This is a schematic section through the brain that will be useful in describing the flow of CSF and the meninges. Use it (as well as the other figures of this group), to confirm the following:
1) The dura may be thought of as a two layered structure, with an outer periostial layer (which serves as the periosteum of the skull) and an inner meningeal layer. The periostial layer is tightly adherent to the overlying bone, and in most regions the two layers of the dura are fused.
2) The two layers split to enclose the middle meningeal artery. The artery is positioned between the two layers in such a way that it creates a ridge on the outer (periostial) surface of the dura, but leaves the inner (meningeal) surface quite smooth (Figures. 1-7 & 1-8). One of the results of this arrangement is that the artery "erodes" a valley on the inner surface of the skull. Because skull fractures which cross this valley may well tear the artery and lead to intracranial bleeding, the precise course of the artery is of clinical significance.3) The two layers also split to enclose the venous sinuses of the cranial cavity. Three of these - the superior sagittal sinus, the inferior sagittal sinus and the straight sinus - are shown in Figure 1-9. Others you should be aware of include the transverse sinus, the sigmoid sinus and the superior and inferior petrosal sinuses.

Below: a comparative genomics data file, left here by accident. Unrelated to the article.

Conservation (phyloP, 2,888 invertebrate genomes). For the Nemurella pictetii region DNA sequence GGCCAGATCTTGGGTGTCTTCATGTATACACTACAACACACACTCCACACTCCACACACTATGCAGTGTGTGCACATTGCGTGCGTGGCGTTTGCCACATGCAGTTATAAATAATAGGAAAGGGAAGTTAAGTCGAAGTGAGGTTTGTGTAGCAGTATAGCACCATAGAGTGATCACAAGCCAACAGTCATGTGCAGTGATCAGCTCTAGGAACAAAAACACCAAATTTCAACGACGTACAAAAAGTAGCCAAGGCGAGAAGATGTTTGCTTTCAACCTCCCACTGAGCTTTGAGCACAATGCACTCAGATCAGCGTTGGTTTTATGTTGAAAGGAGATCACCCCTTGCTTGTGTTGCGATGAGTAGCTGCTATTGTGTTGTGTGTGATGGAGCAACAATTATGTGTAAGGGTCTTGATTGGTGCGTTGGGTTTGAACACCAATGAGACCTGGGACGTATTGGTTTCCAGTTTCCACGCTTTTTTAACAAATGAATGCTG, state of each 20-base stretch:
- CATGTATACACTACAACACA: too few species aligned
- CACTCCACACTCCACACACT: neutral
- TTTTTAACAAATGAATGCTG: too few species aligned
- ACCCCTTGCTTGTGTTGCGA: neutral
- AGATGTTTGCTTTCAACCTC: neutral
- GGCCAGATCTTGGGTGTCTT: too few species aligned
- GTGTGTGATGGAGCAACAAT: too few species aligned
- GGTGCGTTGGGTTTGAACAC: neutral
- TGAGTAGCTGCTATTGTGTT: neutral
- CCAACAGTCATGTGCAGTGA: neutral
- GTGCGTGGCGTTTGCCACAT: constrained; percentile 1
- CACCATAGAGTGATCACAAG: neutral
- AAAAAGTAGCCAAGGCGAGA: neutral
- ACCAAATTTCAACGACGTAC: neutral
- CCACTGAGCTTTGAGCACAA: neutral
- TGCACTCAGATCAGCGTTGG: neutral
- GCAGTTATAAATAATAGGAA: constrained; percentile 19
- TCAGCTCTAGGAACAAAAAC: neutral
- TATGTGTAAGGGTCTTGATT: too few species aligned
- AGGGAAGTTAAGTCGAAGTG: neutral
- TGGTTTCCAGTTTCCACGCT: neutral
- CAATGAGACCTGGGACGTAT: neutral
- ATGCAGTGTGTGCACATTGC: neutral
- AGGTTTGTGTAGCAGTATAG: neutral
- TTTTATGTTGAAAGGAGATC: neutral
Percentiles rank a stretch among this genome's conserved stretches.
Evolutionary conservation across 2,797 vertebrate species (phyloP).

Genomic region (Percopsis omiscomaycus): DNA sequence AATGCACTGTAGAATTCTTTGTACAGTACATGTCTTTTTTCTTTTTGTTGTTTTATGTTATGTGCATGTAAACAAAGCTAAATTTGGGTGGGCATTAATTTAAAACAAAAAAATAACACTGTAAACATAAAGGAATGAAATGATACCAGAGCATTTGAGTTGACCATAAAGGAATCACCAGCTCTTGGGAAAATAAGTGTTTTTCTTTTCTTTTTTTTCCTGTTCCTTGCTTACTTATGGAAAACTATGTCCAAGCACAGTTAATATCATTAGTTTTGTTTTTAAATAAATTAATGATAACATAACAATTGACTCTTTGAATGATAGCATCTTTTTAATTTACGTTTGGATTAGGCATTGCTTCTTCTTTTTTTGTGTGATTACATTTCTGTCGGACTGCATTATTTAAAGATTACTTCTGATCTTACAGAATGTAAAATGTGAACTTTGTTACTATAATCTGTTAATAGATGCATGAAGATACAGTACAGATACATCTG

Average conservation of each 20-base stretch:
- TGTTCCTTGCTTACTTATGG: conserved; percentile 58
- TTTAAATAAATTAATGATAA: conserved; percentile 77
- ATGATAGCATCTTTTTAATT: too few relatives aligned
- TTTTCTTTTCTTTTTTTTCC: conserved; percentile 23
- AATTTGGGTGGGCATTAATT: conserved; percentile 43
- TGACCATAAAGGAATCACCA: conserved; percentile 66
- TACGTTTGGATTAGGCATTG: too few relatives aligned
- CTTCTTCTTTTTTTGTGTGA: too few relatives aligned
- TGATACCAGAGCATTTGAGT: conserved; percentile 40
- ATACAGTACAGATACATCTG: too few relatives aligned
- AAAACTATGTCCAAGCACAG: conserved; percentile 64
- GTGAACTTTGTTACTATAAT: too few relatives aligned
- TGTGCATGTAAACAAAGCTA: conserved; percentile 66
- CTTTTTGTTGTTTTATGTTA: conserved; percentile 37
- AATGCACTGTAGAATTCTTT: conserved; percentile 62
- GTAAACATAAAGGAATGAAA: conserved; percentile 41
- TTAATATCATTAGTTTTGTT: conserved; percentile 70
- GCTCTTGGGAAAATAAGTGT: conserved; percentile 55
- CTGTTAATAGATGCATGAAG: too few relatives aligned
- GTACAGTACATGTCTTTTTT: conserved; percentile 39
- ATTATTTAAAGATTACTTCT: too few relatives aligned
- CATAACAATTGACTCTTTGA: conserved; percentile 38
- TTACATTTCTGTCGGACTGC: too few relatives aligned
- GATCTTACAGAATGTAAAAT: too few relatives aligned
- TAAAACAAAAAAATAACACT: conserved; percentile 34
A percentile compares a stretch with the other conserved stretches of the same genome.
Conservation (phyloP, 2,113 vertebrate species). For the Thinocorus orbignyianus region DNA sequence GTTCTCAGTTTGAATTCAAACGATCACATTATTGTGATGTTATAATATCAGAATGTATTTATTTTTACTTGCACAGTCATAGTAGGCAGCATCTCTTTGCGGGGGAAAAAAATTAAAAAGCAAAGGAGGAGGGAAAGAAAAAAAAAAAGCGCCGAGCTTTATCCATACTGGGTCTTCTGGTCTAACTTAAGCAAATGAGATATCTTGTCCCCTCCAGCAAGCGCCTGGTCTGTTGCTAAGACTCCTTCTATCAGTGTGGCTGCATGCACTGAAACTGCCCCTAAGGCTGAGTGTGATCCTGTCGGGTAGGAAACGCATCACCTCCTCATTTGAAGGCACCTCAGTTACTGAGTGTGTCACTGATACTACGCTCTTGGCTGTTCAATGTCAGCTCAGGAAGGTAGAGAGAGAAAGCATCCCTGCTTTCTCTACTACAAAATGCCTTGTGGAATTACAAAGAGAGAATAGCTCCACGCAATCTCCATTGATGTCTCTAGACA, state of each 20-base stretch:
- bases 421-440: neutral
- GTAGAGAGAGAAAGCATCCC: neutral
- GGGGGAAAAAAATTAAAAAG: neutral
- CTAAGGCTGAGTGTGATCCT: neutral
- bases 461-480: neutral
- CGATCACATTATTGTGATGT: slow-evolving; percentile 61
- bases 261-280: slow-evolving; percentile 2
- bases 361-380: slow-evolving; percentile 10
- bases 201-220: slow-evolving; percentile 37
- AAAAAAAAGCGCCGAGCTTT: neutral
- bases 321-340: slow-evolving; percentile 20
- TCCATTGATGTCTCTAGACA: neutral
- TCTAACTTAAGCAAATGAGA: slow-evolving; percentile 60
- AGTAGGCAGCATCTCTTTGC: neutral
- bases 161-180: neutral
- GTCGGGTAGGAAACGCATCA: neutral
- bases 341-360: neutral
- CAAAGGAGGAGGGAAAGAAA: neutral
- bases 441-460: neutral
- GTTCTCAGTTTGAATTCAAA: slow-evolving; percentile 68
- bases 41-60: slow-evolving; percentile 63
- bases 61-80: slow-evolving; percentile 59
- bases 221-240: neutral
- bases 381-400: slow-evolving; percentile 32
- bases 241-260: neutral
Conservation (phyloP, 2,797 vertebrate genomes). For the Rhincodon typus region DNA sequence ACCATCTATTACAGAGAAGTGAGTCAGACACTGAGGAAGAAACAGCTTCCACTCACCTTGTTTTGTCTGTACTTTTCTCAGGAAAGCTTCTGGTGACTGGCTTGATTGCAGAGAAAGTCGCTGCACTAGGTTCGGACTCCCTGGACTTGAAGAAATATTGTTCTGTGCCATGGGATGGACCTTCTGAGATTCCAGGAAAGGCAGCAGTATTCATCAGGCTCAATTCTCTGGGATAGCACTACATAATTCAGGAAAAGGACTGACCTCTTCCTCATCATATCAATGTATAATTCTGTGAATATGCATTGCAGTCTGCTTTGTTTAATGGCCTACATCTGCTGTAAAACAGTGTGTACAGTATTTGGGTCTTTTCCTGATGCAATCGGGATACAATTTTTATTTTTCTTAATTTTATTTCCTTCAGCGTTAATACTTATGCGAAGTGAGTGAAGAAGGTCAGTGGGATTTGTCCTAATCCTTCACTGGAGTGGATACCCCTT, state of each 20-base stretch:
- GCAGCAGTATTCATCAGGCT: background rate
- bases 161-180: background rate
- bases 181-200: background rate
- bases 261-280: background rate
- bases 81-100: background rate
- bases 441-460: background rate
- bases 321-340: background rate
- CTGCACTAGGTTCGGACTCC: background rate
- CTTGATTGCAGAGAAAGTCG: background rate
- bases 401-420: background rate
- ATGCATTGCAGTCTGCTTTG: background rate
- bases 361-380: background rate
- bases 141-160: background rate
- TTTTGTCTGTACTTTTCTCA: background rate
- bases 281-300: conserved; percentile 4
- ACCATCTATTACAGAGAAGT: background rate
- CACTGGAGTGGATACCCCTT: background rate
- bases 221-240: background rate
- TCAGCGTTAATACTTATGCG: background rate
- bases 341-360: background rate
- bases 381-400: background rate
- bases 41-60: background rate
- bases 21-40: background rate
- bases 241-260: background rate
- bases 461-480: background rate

4) The meningeal layer of the dura evaginates, or folds in upon itself, to create several partial partitions within the cranial cavity. These include the falx cerebri (Fig, 1-9), the falx cerebelli (Figure 1-10) and the tentorium cerebelli.
5) At the foramen magnum the two layers of dura separate (Figure 1-10); the endosteal layer passes around to the external surface of the skull while the meningeal layer descends within the spinal column to form a covering of the spinal cord.
6) The dura is sensitive to pain. Trigeminal fibers supply the dura of the anterior and middle cranial fossae, as well as the tentorium. The vagus nerve and cranial nerves 2 and 3 supply the dura of the posterior cranial fossa.
When the dura is lifted off the brain, the next meningeal layer, the arachnoid, is exposed. The two layers separate easily except in the region of the superior sagittal sinus. Here, two structures impede the separation: 1) "bridging veins", draining the surface of the hemisphere, pass through the arachnoid to empty into the sinus and 2) small evaginations of arachnoid, termed arachnoid granulations, push their way into the interior of the sinus. Arachnoid granulations represent the sites where cerebrospinal fluid, secreted into the ventricles of the brain, is returned to the venous system. We will return to the topic of cerebrospinal fluid later.